Thursday 26 April 2012

Claire's Knee [1970]

Claire’s Knee, the penultimate film in Eric Rohmer’s legendary ‘Six Moral Tales’ series, ranks as one of his most renowned works. Though it comprises of a deceptively simple plot, the themes of sexual politics, morality and one-upmanship make for a gleefully delectable watch, and manages to appeal as much to the senses as to one’s intellect. Jerome (Jean-Claude Brialy), an upwardly mobile and well-read diplomat, is on vacation at his picturesque summer retreat in the French countryside. He gives far higher priority to his brain as opposed to his heart, and this trait has made him decide to get engaged to a lady he likes spending time with despite not really being in love with her. During the vacation he reconnects with an old friend Aurora (Aurora Cornu), who is an author, and meets Laura (Beatrice Romand), a capricious teenaged girl who develops a crush on him. He whiles his time by engaging in long intellectual conversations with Aurora and at times casually flirting with Laura. However, these all come to a halt upon the arrival of Claire (Laurence de Monaghan), the ravishing half-sister of Laura. He immediately gets attracted to her, and develops a strange fetish – that of caressing her knees; the fact that unlike most women she doesn’t think much about him and is rather engrossed with her brash boyfriend, takes his intense longing to the level of obsession, even though he carefully cloaks that in front of Aurora as well as to his own sense of morality by resorting to pseudo-intellectual banter. Nicely enacted, wonderfully paced, and comprising of deft observations, humour and irony, this ranks as one of the most assured, perceptive and captivating films in Rohmer’s oeuvre.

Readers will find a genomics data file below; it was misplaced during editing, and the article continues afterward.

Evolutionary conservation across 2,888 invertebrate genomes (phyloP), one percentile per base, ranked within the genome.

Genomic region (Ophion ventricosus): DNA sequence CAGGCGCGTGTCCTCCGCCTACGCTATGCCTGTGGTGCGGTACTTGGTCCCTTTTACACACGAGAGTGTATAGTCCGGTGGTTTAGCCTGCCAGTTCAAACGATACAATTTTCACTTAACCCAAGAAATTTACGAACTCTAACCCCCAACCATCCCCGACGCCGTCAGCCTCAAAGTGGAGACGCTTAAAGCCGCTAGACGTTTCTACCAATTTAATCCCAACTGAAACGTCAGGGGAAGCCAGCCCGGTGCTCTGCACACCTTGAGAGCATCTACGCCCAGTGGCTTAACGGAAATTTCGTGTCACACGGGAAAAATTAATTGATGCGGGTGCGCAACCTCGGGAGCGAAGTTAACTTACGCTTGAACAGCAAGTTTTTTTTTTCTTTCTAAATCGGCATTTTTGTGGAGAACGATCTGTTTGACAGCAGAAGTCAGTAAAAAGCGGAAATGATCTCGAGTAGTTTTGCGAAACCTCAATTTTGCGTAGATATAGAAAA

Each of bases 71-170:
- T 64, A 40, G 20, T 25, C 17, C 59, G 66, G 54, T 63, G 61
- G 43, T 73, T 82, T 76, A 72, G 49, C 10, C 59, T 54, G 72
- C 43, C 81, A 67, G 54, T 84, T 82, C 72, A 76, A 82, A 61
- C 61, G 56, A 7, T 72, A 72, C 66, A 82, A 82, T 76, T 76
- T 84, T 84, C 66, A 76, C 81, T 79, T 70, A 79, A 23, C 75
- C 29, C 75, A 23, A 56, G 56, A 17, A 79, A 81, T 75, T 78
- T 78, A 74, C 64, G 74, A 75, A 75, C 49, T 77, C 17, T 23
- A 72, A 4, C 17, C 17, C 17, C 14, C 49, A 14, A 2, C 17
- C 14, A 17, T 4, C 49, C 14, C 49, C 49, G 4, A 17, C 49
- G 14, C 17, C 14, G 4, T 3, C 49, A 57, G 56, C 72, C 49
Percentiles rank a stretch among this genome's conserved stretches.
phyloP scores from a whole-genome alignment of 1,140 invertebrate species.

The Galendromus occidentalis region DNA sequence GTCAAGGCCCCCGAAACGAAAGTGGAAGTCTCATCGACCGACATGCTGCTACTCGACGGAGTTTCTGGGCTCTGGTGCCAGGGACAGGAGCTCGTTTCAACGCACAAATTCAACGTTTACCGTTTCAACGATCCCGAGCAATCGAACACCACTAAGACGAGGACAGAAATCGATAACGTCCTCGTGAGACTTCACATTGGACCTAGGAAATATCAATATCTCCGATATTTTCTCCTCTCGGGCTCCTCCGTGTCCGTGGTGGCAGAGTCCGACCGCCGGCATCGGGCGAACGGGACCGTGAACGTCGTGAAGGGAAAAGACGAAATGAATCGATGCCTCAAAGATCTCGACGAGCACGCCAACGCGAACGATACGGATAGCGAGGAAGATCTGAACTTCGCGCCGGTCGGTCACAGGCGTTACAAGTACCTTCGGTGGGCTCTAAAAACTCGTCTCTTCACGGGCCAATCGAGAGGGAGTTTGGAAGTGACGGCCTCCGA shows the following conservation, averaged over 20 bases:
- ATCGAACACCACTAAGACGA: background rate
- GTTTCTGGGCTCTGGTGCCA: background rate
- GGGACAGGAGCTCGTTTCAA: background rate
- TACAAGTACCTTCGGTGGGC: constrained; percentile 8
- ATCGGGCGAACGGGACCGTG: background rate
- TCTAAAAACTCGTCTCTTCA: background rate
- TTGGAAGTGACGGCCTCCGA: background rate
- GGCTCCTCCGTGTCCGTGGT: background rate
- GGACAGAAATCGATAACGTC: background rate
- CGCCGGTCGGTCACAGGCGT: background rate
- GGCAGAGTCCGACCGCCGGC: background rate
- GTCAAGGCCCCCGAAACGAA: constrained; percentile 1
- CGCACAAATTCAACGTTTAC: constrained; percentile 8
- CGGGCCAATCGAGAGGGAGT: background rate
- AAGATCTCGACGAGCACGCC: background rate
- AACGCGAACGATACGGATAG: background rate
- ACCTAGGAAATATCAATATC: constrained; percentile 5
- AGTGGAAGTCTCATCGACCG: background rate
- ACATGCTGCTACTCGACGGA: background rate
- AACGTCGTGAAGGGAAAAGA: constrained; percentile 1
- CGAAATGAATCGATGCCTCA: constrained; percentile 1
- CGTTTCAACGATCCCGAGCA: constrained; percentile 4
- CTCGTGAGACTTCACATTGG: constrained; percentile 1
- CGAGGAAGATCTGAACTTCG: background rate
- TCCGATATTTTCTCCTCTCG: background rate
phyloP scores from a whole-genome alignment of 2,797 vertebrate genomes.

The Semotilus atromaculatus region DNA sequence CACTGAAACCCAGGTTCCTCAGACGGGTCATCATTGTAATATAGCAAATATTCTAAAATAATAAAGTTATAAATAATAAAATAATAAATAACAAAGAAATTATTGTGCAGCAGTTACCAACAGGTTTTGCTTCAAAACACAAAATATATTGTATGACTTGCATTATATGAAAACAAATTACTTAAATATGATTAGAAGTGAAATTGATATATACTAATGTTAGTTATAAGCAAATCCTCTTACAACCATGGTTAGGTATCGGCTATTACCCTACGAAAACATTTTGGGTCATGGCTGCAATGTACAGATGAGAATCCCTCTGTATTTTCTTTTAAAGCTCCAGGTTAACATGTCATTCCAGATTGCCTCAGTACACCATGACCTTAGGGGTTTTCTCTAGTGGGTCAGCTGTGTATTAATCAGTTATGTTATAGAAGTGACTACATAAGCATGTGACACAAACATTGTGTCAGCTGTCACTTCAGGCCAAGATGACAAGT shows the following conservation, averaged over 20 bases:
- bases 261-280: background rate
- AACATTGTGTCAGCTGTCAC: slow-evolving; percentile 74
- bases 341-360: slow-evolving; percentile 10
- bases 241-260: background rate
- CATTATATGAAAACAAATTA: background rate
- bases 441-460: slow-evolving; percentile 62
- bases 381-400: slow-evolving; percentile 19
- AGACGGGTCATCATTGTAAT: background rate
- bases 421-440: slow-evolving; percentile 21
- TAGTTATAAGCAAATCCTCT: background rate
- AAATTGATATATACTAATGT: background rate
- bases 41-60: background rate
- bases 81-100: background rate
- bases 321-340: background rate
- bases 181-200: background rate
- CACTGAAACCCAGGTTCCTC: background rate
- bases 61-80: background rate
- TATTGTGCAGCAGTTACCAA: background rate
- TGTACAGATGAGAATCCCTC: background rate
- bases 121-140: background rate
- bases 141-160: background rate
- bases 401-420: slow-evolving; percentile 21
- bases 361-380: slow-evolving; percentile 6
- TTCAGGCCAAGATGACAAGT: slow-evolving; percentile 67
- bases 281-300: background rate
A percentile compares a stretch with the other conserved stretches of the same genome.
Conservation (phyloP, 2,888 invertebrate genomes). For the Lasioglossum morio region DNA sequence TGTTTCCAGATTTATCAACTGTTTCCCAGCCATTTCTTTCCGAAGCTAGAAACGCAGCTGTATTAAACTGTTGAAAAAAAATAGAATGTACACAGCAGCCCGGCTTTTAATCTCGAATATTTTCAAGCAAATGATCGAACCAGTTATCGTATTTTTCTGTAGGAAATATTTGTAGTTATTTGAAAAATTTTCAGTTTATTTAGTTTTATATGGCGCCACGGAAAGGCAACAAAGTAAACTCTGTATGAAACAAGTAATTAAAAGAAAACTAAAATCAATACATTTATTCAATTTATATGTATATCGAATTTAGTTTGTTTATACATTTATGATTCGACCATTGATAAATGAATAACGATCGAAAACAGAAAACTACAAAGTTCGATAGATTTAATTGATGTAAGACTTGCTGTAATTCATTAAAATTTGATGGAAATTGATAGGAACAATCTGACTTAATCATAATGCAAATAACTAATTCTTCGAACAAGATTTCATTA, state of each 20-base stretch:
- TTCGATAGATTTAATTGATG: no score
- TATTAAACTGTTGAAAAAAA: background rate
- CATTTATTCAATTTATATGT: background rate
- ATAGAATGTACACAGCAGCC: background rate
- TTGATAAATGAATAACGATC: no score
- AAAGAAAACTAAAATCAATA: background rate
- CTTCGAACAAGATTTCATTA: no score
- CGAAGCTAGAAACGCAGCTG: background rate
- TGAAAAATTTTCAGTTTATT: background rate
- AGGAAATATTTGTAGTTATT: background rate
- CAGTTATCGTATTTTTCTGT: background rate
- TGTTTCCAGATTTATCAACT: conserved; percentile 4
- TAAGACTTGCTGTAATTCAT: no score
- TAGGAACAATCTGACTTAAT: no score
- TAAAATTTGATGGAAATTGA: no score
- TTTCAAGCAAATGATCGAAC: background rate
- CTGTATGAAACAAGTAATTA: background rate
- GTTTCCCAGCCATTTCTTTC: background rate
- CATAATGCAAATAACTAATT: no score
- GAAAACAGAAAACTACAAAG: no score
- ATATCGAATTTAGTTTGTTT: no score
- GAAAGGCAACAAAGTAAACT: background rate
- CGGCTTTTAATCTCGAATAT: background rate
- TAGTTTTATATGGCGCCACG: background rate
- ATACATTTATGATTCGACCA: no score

Director: Eric Rohmer
Genre: Drama/Comedy
Language: French
Country: France


Sam Juliano said...

It may be Rohmer's greatest masterpiece, but it is at least among his very best films much for the reasons you broach in this exceptional short essay. You've done some real great work on Rohmer on these pages!

Shubhajit said...

Thanks a lot Sam for the appreciation. Yes, this would make for a strong claim if one were to make a list of Rohmer's greatest masterpiece.